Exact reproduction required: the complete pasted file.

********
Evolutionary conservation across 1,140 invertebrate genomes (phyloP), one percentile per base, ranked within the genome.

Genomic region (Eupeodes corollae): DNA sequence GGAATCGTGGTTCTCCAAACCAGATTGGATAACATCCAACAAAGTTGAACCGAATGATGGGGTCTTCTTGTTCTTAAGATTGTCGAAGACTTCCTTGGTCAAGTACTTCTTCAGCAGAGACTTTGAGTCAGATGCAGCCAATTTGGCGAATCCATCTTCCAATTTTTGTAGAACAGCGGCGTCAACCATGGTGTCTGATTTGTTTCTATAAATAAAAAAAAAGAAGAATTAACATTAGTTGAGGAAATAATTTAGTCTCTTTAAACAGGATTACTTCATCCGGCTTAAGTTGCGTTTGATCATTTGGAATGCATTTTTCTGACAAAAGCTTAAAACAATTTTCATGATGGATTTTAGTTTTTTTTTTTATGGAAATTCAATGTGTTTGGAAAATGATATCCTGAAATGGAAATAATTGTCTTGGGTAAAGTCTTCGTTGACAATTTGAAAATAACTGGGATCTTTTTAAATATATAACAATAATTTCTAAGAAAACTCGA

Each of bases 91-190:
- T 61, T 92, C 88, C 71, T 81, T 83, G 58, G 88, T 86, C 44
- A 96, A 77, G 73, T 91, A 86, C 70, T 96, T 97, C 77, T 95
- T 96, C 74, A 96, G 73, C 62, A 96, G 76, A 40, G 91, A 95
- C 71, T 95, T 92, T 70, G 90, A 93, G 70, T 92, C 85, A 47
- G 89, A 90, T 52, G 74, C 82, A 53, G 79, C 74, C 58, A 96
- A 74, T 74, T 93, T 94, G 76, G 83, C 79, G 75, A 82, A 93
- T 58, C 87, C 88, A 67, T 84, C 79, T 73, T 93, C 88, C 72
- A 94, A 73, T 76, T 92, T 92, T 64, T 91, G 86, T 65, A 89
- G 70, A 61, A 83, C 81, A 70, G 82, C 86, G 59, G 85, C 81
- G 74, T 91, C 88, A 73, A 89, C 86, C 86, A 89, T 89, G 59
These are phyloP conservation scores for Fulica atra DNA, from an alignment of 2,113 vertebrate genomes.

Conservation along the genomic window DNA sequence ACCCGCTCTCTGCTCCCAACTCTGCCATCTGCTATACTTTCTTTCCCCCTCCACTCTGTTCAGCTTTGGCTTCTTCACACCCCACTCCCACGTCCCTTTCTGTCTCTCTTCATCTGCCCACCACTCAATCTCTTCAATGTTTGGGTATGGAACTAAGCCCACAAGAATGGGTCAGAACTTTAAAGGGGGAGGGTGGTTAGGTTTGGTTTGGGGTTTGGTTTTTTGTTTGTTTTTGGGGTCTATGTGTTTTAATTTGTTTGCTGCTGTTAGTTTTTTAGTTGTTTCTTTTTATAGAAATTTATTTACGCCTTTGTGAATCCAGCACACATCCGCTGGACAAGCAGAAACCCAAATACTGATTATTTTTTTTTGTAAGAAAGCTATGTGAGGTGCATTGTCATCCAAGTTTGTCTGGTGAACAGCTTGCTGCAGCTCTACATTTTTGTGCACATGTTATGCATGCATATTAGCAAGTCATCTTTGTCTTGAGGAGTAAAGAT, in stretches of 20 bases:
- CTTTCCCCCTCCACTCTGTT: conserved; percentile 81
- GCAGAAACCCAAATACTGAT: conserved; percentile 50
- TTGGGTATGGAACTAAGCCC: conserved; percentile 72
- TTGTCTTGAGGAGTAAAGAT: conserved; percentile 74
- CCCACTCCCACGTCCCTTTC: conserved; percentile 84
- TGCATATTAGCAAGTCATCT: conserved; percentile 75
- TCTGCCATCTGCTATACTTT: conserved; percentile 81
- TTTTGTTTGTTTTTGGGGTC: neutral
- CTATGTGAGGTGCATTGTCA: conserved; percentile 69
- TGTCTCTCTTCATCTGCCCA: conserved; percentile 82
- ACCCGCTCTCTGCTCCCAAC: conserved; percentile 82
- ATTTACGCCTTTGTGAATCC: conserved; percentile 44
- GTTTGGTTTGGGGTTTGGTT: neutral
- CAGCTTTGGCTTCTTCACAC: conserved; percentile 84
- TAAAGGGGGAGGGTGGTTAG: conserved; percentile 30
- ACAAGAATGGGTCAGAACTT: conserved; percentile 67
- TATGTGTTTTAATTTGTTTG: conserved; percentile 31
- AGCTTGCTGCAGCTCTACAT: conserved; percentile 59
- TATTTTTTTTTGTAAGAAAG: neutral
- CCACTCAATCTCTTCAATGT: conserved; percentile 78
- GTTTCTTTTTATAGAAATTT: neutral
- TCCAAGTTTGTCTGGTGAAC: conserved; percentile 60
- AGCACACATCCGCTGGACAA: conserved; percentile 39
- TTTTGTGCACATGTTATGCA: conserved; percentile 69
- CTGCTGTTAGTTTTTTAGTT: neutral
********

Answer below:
Evolutionary conservation across 1,140 invertebrate genomes (phyloP), one percentile per base, ranked within the genome.

Genomic region (Eupeodes corollae): DNA sequence GGAATCGTGGTTCTCCAAACCAGATTGGATAACATCCAACAAAGTTGAACCGAATGATGGGGTCTTCTTGTTCTTAAGATTGTCGAAGACTTCCTTGGTCAAGTACTTCTTCAGCAGAGACTTTGAGTCAGATGCAGCCAATTTGGCGAATCCATCTTCCAATTTTTGTAGAACAGCGGCGTCAACCATGGTGTCTGATTTGTTTCTATAAATAAAAAAAAAGAAGAATTAACATTAGTTGAGGAAATAATTTAGTCTCTTTAAACAGGATTACTTCATCCGGCTTAAGTTGCGTTTGATCATTTGGAATGCATTTTTCTGACAAAAGCTTAAAACAATTTTCATGATGGATTTTAGTTTTTTTTTTTATGGAAATTCAATGTGTTTGGAAAATGATATCCTGAAATGGAAATAATTGTCTTGGGTAAAGTCTTCGTTGACAATTTGAAAATAACTGGGATCTTTTTAAATATATAACAATAATTTCTAAGAAAACTCGA

Each of bases 91-190:
- T 61, T 92, C 88, C 71, T 81, T 83, G 58, G 88, T 86, C 44
- A 96, A 77, G 73, T 91, A 86, C 70, T 96, T 97, C 77, T 95
- T 96, C 74, A 96, G 73, C 62, A 96, G 76, A 40, G 91, A 95
- C 71, T 95, T 92, T 70, G 90, A 93, G 70, T 92, C 85, A 47
- G 89, A 90, T 52, G 74, C 82, A 53, G 79, C 74, C 58, A 96
- A 74, T 74, T 93, T 94, G 76, G 83, C 79, G 75, A 82, A 93
- T 58, C 87, C 88, A 67, T 84, C 79, T 73, T 93, C 88, C 72
- A 94, A 73, T 76, T 92, T 92, T 64, T 91, G 86, T 65, A 89
- G 70, A 61, A 83, C 81, A 70, G 82, C 86, G 59, G 85, C 81
- G 74, T 91, C 88, A 73, A 89, C 86, C 86, A 89, T 89, G 59
These are phyloP conservation scores for Fulica atra DNA, from an alignment of 2,113 vertebrate genomes.

Conservation along the genomic window DNA sequence ACCCGCTCTCTGCTCCCAACTCTGCCATCTGCTATACTTTCTTTCCCCCTCCACTCTGTTCAGCTTTGGCTTCTTCACACCCCACTCCCACGTCCCTTTCTGTCTCTCTTCATCTGCCCACCACTCAATCTCTTCAATGTTTGGGTATGGAACTAAGCCCACAAGAATGGGTCAGAACTTTAAAGGGGGAGGGTGGTTAGGTTTGGTTTGGGGTTTGGTTTTTTGTTTGTTTTTGGGGTCTATGTGTTTTAATTTGTTTGCTGCTGTTAGTTTTTTAGTTGTTTCTTTTTATAGAAATTTATTTACGCCTTTGTGAATCCAGCACACATCCGCTGGACAAGCAGAAACCCAAATACTGATTATTTTTTTTTGTAAGAAAGCTATGTGAGGTGCATTGTCATCCAAGTTTGTCTGGTGAACAGCTTGCTGCAGCTCTACATTTTTGTGCACATGTTATGCATGCATATTAGCAAGTCATCTTTGTCTTGAGGAGTAAAGAT, in stretches of 20 bases:
- CTTTCCCCCTCCACTCTGTT: conserved; percentile 81
- GCAGAAACCCAAATACTGAT: conserved; percentile 50
- TTGGGTATGGAACTAAGCCC: conserved; percentile 72
- TTGTCTTGAGGAGTAAAGAT: conserved; percentile 74
- CCCACTCCCACGTCCCTTTC: conserved; percentile 84
- TGCATATTAGCAAGTCATCT: conserved; percentile 75
- TCTGCCATCTGCTATACTTT: conserved; percentile 81
- TTTTGTTTGTTTTTGGGGTC: neutral
- CTATGTGAGGTGCATTGTCA: conserved; percentile 69
- TGTCTCTCTTCATCTGCCCA: conserved; percentile 82
- ACCCGCTCTCTGCTCCCAAC: conserved; percentile 82
- ATTTACGCCTTTGTGAATCC: conserved; percentile 44
- GTTTGGTTTGGGGTTTGGTT: neutral
- CAGCTTTGGCTTCTTCACAC: conserved; percentile 84
- TAAAGGGGGAGGGTGGTTAG: conserved; percentile 30
- ACAAGAATGGGTCAGAACTT: conserved; percentile 67
- TATGTGTTTTAATTTGTTTG: conserved; percentile 31
- AGCTTGCTGCAGCTCTACAT: conserved; percentile 59
- TATTTTTTTTTGTAAGAAAG: neutral
- CCACTCAATCTCTTCAATGT: conserved; percentile 78
- GTTTCTTTTTATAGAAATTT: neutral
- TCCAAGTTTGTCTGGTGAAC: conserved; percentile 60
- AGCACACATCCGCTGGACAA: conserved; percentile 39
- TTTTGTGCACATGTTATGCA: conserved; percentile 69
- CTGCTGTTAGTTTTTTAGTT: neutral